On 19 November 2014, three French IS jihadists—Abu Usama al-Firansi, Abu Maryam al-Firansi, and Abu Salman al-Firansi—appeared in a propaganda video, “What Are You Waiting For?” The video, produced by Al-Hayat Media Centre, showed the Frenchmen burning their passports and inciting Muslims with a script clearly drawn from Falaha. “Terrorise them and do not allow them to sleep due to fear and horror. There are weapons and cars available and targets ready to be hit. Even poison is available, so poison the water and food of at least one of the enemies of Allah,” Abu Salman says. “Kill them and spit in their faces and run over them with your cars. Do whatever you are able to do in order to humiliate them, for they deserve only this.” Abu Usama calls on French Muslims to make hijra to the caliphate, and Abu Maryam lists grievances against the French government—including the banning of the hijab and the airstrikes against IS—before threatening France. The video was re-circulated by IS on 14 November 2015.
Abu Rahin Aziz, 32, a citizen of the United Kingdom from Luton who would later call himself Abu Abdullah al-Britani, was wanted on criminal charges for stabbing a man in the eye with a pen, allegedly for insulting the prophet, when he departed Britain for the caliphate. Aziz appeared in a picture with Mirza Tariq Ali, 38, a former NHS surgeon and another wanted criminal who fled the U.K. while on bail in 2013. On 26 January 2015, Aziz tweeted: “A call upon Muslims in Europe to carry out attacks whether by explosive devices, bullets, car, rocks or even stones.” Aziz had made threats against the U.S., specifying that attacks would occur on Independence Day. There was some irony, therefore, when a U.S. drone struck him down on 4 July 2015.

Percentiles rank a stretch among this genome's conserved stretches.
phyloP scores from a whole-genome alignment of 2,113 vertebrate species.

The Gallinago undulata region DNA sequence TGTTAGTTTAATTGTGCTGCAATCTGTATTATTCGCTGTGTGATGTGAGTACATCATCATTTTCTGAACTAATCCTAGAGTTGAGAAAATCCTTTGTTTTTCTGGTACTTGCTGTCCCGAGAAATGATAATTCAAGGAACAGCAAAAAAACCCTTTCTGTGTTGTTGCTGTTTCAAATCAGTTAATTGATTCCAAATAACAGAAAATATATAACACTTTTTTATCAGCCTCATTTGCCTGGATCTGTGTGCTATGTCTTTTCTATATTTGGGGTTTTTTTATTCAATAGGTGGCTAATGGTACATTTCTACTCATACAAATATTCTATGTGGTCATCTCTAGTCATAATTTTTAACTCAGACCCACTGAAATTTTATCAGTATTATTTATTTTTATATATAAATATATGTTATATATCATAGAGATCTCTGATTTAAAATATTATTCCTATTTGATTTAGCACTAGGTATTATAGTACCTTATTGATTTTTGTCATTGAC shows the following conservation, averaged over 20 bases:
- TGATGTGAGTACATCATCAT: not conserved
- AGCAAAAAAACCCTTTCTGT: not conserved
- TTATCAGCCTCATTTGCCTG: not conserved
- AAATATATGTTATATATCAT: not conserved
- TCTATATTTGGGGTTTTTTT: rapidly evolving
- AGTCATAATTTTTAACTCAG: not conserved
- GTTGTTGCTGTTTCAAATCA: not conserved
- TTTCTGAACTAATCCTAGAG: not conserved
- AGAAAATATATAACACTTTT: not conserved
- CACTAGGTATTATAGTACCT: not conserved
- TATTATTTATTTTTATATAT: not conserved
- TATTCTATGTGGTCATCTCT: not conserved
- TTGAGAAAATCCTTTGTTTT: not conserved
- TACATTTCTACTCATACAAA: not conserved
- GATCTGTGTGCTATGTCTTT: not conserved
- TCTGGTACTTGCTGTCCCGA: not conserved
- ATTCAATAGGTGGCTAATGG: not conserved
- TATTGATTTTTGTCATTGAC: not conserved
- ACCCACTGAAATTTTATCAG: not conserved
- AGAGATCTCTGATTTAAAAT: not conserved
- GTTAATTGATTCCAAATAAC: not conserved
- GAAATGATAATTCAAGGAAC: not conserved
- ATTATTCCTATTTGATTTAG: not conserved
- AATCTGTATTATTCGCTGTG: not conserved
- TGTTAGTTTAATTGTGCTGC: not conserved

https://www.theguardian.com/world/shortcuts/2014/jan/13/captagon-amphetamine-syria-war-middle-east; https://www.washingtonpost.com/news/worldviews/wp/2015/11/19/the-tiny-pill-fueling-syrias-war-and-turning-fighters-into-super-human-soldiers/
 “Doctor guilty of car bomb attacks,” BBC, 16 December 2008, news.bbc.co.uk/1/hi/7773410.stm
 “Iraqi doctor’s road to radicalism,” BBC, 16 December 2008, news.bbc.co.uk/1/hi/uk/7784799.stm
 “Al Muhajir Says Al Qaeda In Iraq Behind London And Glasgow Car Bombings,” CBS, 24 October 2008, http://www.cbsnews.com/news/al-muhajir-says-al-qaeda-in-iraq-behind-london-and-glasgow-car-bombings/